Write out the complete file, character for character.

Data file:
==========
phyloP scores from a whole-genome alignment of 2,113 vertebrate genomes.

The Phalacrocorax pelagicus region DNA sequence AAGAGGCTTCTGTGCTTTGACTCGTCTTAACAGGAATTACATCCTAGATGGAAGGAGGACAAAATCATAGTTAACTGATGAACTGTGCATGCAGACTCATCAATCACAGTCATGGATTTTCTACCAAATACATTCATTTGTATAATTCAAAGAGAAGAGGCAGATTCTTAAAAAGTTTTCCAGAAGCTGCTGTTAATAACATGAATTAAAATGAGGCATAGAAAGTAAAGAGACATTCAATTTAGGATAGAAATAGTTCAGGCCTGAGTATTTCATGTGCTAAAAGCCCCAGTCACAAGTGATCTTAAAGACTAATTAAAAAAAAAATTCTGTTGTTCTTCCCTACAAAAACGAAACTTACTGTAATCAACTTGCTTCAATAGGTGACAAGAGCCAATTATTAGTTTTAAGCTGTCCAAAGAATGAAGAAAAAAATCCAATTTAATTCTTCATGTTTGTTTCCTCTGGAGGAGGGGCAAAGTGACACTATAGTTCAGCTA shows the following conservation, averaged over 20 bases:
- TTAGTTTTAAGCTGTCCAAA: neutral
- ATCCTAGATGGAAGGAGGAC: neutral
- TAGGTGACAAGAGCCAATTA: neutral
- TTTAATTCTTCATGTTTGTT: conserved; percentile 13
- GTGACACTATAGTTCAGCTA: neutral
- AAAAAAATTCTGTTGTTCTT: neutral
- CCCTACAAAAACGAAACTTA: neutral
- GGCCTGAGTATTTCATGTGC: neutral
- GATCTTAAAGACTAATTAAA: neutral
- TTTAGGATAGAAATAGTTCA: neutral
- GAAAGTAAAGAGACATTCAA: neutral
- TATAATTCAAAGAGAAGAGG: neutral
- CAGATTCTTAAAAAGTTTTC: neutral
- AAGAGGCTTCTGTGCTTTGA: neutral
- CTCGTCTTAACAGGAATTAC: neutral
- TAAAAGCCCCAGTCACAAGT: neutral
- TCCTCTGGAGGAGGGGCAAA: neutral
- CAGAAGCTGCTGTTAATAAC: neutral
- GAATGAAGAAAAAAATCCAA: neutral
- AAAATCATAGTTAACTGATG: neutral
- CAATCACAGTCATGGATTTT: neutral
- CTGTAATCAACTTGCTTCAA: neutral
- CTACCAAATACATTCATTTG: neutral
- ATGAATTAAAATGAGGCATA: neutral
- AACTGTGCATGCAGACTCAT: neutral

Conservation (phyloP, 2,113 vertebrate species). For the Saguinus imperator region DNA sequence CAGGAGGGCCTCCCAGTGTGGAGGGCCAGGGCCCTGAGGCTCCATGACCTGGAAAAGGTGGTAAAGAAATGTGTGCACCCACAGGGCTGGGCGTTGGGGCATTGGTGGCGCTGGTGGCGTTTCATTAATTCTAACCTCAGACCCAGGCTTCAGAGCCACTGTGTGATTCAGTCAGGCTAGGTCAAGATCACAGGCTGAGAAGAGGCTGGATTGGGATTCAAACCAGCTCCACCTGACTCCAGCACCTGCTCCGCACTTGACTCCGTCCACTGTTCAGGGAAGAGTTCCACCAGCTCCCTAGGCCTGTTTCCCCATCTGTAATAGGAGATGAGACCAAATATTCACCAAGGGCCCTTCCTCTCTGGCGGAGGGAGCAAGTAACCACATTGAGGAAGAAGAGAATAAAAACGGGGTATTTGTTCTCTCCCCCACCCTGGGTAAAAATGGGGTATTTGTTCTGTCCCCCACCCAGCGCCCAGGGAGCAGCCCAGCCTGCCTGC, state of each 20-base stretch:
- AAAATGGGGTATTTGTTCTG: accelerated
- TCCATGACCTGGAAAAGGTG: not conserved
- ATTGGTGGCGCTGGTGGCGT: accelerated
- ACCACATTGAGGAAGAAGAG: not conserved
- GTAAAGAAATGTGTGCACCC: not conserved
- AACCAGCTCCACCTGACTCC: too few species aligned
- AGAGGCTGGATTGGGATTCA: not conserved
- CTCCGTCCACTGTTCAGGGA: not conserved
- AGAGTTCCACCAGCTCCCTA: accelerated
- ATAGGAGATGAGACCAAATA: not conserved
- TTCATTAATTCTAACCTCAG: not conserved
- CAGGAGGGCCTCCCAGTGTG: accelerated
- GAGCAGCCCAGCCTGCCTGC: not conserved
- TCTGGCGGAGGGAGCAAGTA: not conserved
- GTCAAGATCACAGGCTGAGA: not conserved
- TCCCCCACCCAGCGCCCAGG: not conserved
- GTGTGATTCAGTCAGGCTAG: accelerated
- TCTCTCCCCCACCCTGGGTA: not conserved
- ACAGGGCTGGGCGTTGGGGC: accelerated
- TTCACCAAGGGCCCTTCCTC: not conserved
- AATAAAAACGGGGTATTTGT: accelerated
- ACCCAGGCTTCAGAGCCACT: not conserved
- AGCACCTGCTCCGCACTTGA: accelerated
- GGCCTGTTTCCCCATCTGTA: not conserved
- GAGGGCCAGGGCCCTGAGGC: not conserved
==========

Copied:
phyloP scores from a whole-genome alignment of 2,113 vertebrate genomes.

The Phalacrocorax pelagicus region DNA sequence AAGAGGCTTCTGTGCTTTGACTCGTCTTAACAGGAATTACATCCTAGATGGAAGGAGGACAAAATCATAGTTAACTGATGAACTGTGCATGCAGACTCATCAATCACAGTCATGGATTTTCTACCAAATACATTCATTTGTATAATTCAAAGAGAAGAGGCAGATTCTTAAAAAGTTTTCCAGAAGCTGCTGTTAATAACATGAATTAAAATGAGGCATAGAAAGTAAAGAGACATTCAATTTAGGATAGAAATAGTTCAGGCCTGAGTATTTCATGTGCTAAAAGCCCCAGTCACAAGTGATCTTAAAGACTAATTAAAAAAAAAATTCTGTTGTTCTTCCCTACAAAAACGAAACTTACTGTAATCAACTTGCTTCAATAGGTGACAAGAGCCAATTATTAGTTTTAAGCTGTCCAAAGAATGAAGAAAAAAATCCAATTTAATTCTTCATGTTTGTTTCCTCTGGAGGAGGGGCAAAGTGACACTATAGTTCAGCTA shows the following conservation, averaged over 20 bases:
- TTAGTTTTAAGCTGTCCAAA: neutral
- ATCCTAGATGGAAGGAGGAC: neutral
- TAGGTGACAAGAGCCAATTA: neutral
- TTTAATTCTTCATGTTTGTT: conserved; percentile 13
- GTGACACTATAGTTCAGCTA: neutral
- AAAAAAATTCTGTTGTTCTT: neutral
- CCCTACAAAAACGAAACTTA: neutral
- GGCCTGAGTATTTCATGTGC: neutral
- GATCTTAAAGACTAATTAAA: neutral
- TTTAGGATAGAAATAGTTCA: neutral
- GAAAGTAAAGAGACATTCAA: neutral
- TATAATTCAAAGAGAAGAGG: neutral
- CAGATTCTTAAAAAGTTTTC: neutral
- AAGAGGCTTCTGTGCTTTGA: neutral
- CTCGTCTTAACAGGAATTAC: neutral
- TAAAAGCCCCAGTCACAAGT: neutral
- TCCTCTGGAGGAGGGGCAAA: neutral
- CAGAAGCTGCTGTTAATAAC: neutral
- GAATGAAGAAAAAAATCCAA: neutral
- AAAATCATAGTTAACTGATG: neutral
- CAATCACAGTCATGGATTTT: neutral
- CTGTAATCAACTTGCTTCAA: neutral
- CTACCAAATACATTCATTTG: neutral
- ATGAATTAAAATGAGGCATA: neutral
- AACTGTGCATGCAGACTCAT: neutral

Conservation (phyloP, 2,113 vertebrate species). For the Saguinus imperator region DNA sequence CAGGAGGGCCTCCCAGTGTGGAGGGCCAGGGCCCTGAGGCTCCATGACCTGGAAAAGGTGGTAAAGAAATGTGTGCACCCACAGGGCTGGGCGTTGGGGCATTGGTGGCGCTGGTGGCGTTTCATTAATTCTAACCTCAGACCCAGGCTTCAGAGCCACTGTGTGATTCAGTCAGGCTAGGTCAAGATCACAGGCTGAGAAGAGGCTGGATTGGGATTCAAACCAGCTCCACCTGACTCCAGCACCTGCTCCGCACTTGACTCCGTCCACTGTTCAGGGAAGAGTTCCACCAGCTCCCTAGGCCTGTTTCCCCATCTGTAATAGGAGATGAGACCAAATATTCACCAAGGGCCCTTCCTCTCTGGCGGAGGGAGCAAGTAACCACATTGAGGAAGAAGAGAATAAAAACGGGGTATTTGTTCTCTCCCCCACCCTGGGTAAAAATGGGGTATTTGTTCTGTCCCCCACCCAGCGCCCAGGGAGCAGCCCAGCCTGCCTGC, state of each 20-base stretch:
- AAAATGGGGTATTTGTTCTG: accelerated
- TCCATGACCTGGAAAAGGTG: not conserved
- ATTGGTGGCGCTGGTGGCGT: accelerated
- ACCACATTGAGGAAGAAGAG: not conserved
- GTAAAGAAATGTGTGCACCC: not conserved
- AACCAGCTCCACCTGACTCC: too few species aligned
- AGAGGCTGGATTGGGATTCA: not conserved
- CTCCGTCCACTGTTCAGGGA: not conserved
- AGAGTTCCACCAGCTCCCTA: accelerated
- ATAGGAGATGAGACCAAATA: not conserved
- TTCATTAATTCTAACCTCAG: not conserved
- CAGGAGGGCCTCCCAGTGTG: accelerated
- GAGCAGCCCAGCCTGCCTGC: not conserved
- TCTGGCGGAGGGAGCAAGTA: not conserved
- GTCAAGATCACAGGCTGAGA: not conserved
- TCCCCCACCCAGCGCCCAGG: not conserved
- GTGTGATTCAGTCAGGCTAG: accelerated
- TCTCTCCCCCACCCTGGGTA: not conserved
- ACAGGGCTGGGCGTTGGGGC: accelerated
- TTCACCAAGGGCCCTTCCTC: not conserved
- AATAAAAACGGGGTATTTGT: accelerated
- ACCCAGGCTTCAGAGCCACT: not conserved
- AGCACCTGCTCCGCACTTGA: accelerated
- GGCCTGTTTCCCCATCTGTA: not conserved
- GAGGGCCAGGGCCCTGAGGC: not conserved